Buyelwa Patience Sonjica

Minister of Minerals and Energy

Tel: 012 322 8695

www.dme.gov.za

Buyelwa Patience Sonjica took over the Minerals and Energy portfolio in a direct swap with Lindiwe Hendricks after the May 2006 Cabinet reshuffle. She had been minister of water affairs and forestry since 2004. An MP from 1994 to 1997, she was deputy minister of arts, culture, science and technology from 2003. Born in the Eastern Cape, she worked as a student nurse before training as a teacher. She obtained a BA from Vista University, majoring in English and Xhosa, and went on to gain a BA honours in Xhosa from Rhodes University. Inspired by the black consciousness movement, Sonjica became involved in student politics in 1976.

She joined the South African Democratic Teachers’ Union and was also active in the African National Congress and the ANC Women’s League. From 1994 to 1997, she served on the first parliamentary portfolio committee of arts and culture and then on a variety of other portfolio committees, including finance, trade and industry, and water affairs and forestry. She was ANC whip from 1994 to 1999.

Elizabeth Thabethe

Deputy Minister of Trade and Industry

Tel: +27 12 394 1480

www.thedti.gov.za

Elizabeth Thabethe became one of two deputy ministers of trade and industry after the Cabinet reshuffle necessitated by Jacob Zuma’s sacking in June 2005. She ascended to the position from the chairpersonship of the portfolio committee on environmental affairs and tourism. An MP since 1994, Thabethe has sat on various parliamentary committees, including those on labour, trade and industry, rules and the chief whips’ forum. She is the current deputy chairperson of the African National Congress Women’s League in Gauteng, and has been involved in both the ANC women’s parliamentary caucus and the multiparty women’s caucus at Parliament.

Mantombazana Tshabalala-Msimang

Minister of Health

Tel: +27 21 328 477/5

www.health.gov.za

Mantombazana Tshabalala-Msimang has been Minister of Health since 1999, enough time for her reluctance to provide anti-Aids drugs in the public health sector, and her repeated statements that the drugs are toxic, to have earned her many detractors. She was educated at Inanda Seminary in Durban and obtained a BA degree at the University of Fort Hare before leaving the country. She earned a medical degree at the First Leningrad Medical Institute in the Soviet Union, a master’s in public health from the University of Antwerp in Belgium, and a diploma in obstetrics and gynaecology at the University of Dar es Salaam before returning to South Africa when the African National Congress was unbanned. In 1996, as an ANC MP and chairperson of the parliamentary portfolio committee on health with a good reputation among activists for her stance on Aids, women’s health and primary healthcare, she was promoted to deputy minister of justice.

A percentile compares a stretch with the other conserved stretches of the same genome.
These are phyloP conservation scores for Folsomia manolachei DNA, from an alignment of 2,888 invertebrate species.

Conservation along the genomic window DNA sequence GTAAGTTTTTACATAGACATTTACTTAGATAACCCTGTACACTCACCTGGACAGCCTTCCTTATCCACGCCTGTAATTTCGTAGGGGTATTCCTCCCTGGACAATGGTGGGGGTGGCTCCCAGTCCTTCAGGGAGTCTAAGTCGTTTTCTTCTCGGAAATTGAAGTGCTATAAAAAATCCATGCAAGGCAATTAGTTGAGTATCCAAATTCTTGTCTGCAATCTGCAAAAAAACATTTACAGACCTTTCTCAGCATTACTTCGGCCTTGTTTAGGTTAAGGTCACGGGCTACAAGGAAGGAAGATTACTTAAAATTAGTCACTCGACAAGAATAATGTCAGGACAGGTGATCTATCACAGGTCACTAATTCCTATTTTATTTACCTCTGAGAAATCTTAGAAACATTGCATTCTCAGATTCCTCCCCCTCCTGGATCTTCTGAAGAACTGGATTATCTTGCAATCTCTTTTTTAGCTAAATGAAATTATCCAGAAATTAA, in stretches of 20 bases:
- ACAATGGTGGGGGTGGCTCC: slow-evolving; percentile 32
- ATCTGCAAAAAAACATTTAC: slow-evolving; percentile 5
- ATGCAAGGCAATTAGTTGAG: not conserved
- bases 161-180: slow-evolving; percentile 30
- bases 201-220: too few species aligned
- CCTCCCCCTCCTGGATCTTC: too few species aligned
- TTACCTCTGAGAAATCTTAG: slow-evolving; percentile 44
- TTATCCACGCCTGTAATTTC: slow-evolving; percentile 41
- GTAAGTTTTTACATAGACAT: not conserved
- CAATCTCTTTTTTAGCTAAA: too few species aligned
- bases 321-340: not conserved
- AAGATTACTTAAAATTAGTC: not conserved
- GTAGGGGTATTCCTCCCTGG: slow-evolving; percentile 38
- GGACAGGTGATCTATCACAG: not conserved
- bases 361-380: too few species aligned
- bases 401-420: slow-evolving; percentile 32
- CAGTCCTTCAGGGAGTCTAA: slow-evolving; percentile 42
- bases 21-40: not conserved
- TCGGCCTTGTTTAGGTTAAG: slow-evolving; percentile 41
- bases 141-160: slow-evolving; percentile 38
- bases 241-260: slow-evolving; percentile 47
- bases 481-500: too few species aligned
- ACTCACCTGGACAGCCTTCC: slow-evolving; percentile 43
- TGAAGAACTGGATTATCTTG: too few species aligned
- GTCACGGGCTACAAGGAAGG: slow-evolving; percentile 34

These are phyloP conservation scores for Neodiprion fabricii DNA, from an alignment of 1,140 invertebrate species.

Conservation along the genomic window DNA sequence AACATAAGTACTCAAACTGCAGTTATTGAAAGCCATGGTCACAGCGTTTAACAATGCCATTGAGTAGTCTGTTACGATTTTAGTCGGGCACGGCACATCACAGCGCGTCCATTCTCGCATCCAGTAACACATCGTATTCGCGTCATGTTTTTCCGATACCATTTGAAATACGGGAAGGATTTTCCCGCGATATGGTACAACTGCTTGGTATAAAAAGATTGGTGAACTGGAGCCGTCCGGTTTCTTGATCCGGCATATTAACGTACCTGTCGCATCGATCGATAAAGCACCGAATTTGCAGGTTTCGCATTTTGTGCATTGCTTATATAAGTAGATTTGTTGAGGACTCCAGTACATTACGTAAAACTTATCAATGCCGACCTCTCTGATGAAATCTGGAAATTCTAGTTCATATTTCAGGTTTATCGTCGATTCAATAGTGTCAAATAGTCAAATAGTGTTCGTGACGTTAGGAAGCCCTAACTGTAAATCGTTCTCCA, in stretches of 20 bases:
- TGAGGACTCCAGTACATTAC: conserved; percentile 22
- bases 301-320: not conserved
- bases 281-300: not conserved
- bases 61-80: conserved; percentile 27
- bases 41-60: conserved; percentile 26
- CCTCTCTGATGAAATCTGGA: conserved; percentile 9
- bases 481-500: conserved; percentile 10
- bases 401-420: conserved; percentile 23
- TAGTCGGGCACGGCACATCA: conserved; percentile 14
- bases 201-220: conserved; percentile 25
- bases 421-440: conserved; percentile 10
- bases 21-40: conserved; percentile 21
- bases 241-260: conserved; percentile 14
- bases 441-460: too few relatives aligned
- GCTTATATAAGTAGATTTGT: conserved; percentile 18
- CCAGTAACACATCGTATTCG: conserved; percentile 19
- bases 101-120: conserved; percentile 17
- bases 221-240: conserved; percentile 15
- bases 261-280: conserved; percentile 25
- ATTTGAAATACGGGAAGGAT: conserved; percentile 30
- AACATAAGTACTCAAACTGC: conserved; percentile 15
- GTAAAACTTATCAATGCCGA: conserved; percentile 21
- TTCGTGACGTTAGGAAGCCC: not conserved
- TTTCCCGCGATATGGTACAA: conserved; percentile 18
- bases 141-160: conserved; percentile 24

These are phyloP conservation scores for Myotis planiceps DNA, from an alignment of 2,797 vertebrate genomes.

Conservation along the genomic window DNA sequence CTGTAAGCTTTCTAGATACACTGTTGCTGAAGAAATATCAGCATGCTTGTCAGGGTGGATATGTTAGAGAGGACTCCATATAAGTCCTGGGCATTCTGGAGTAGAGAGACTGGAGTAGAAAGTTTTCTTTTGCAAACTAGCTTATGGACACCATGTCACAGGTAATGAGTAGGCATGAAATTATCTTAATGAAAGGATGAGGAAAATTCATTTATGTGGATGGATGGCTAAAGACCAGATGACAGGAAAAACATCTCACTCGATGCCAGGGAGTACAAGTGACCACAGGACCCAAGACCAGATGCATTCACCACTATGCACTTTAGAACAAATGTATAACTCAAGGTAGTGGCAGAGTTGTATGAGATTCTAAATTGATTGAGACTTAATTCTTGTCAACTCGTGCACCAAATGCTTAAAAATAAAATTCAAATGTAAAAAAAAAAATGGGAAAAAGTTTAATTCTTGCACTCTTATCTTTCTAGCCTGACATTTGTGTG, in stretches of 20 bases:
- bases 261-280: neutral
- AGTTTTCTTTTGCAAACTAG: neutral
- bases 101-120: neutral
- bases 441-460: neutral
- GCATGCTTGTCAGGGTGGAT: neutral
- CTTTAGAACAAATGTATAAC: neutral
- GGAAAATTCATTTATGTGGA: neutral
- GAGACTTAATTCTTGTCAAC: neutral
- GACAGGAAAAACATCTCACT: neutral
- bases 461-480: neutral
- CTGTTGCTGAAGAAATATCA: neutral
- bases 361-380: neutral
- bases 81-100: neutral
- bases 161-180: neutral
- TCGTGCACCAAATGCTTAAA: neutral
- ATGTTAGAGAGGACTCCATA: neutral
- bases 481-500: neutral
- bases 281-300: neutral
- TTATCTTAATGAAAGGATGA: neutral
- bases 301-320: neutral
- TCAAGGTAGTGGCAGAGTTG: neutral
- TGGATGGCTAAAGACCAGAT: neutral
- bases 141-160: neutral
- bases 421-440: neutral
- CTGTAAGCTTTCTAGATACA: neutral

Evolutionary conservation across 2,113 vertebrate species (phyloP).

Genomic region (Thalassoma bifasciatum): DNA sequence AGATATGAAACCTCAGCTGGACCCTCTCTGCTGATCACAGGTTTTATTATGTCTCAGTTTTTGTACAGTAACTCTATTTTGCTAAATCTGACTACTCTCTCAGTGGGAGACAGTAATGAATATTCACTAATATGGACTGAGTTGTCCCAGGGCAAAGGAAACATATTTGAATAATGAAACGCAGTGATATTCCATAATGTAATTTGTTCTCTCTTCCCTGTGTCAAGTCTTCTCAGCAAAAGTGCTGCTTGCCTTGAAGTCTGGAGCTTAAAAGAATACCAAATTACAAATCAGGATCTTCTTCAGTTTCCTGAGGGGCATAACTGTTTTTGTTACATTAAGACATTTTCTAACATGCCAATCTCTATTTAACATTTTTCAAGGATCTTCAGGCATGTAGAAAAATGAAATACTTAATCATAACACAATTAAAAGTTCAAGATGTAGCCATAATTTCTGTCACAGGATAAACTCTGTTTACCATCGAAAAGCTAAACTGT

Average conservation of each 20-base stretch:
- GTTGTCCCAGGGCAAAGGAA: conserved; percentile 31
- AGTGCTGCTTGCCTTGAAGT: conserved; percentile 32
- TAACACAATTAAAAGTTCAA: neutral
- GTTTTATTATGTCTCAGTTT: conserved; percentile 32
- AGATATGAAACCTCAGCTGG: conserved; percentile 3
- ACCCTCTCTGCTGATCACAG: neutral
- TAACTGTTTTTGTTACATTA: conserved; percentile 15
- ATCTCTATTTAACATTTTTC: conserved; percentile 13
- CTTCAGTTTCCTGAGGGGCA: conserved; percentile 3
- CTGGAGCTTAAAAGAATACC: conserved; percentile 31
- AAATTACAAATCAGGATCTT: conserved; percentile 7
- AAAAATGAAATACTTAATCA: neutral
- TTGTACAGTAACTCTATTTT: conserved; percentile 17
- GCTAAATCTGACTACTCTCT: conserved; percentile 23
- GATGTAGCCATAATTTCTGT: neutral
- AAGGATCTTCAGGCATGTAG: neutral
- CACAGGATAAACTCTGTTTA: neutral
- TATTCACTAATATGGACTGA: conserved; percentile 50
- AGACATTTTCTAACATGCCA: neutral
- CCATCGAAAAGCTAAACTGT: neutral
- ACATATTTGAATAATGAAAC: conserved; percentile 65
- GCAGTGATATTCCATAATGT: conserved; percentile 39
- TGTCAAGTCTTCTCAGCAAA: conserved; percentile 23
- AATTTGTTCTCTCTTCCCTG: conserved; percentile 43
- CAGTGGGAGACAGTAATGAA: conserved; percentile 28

Susan van der Merwe

Deputy Minister of Foreign Affairs

Tel: +27 12 351 0150

www.dfa.gov.za

Susan van der Merwe, the Deputy Minister of Foreign Affairs alongside Aziz Pahad since April 2004, is a native of the Eastern Cape. After matriculating in 1971, Van der Merwe participated in a year-long American Field Service Scholarship Cultural Exchange before sitting for her BA degree at the University of Cape Town. She cut her political teeth in the Black Sash, where she worked in the advice office in Cape Town between 1988 and 1991; she was executive assistant at the Open Society Foundation of South Africa; and was a participant in the Mont Fleur scenario planning exercise between 1991 and 1993. She was elected to Parliament on an African National Congress ticket in 1996 and was ANC whip from 1999 to 2000. Between 2000 and 2004 she served as parliamentary counsellor to the president and sat on several parliamentary committees, including those of finance and intelligence.

Lulama Xingwana

Minister of Agriculture and Land Affairs

Tel: 012 319 7155

www.nda.agric.gov.za

Lulama Xingwana was given control of the Agriculture and Land Affairs portfolio after the May 2006 Cabinet reshuffle — a move that did not sit well with the agricultural unions. Before this, she was deputy minister of minerals and energy. Xingwana has been an MP since 1994 and has a passion for rural development and the status of women. Her political involvement appears to have come first via the Federation of South African Women, then the United Democratic Front and the African National Congress Women’s League. Xingwana has held a number of committee posts in Parliament, including the chair of the joint monitoring committee on the improvement of the quality of life and status of women. She has chaired the Southern African Development Community regional women’s caucus since 2002. Xingwana has also found time for postgraduate studies: diplomas in development and leadership and in rural development; and a postgraduate diploma in economic principles from the University of London.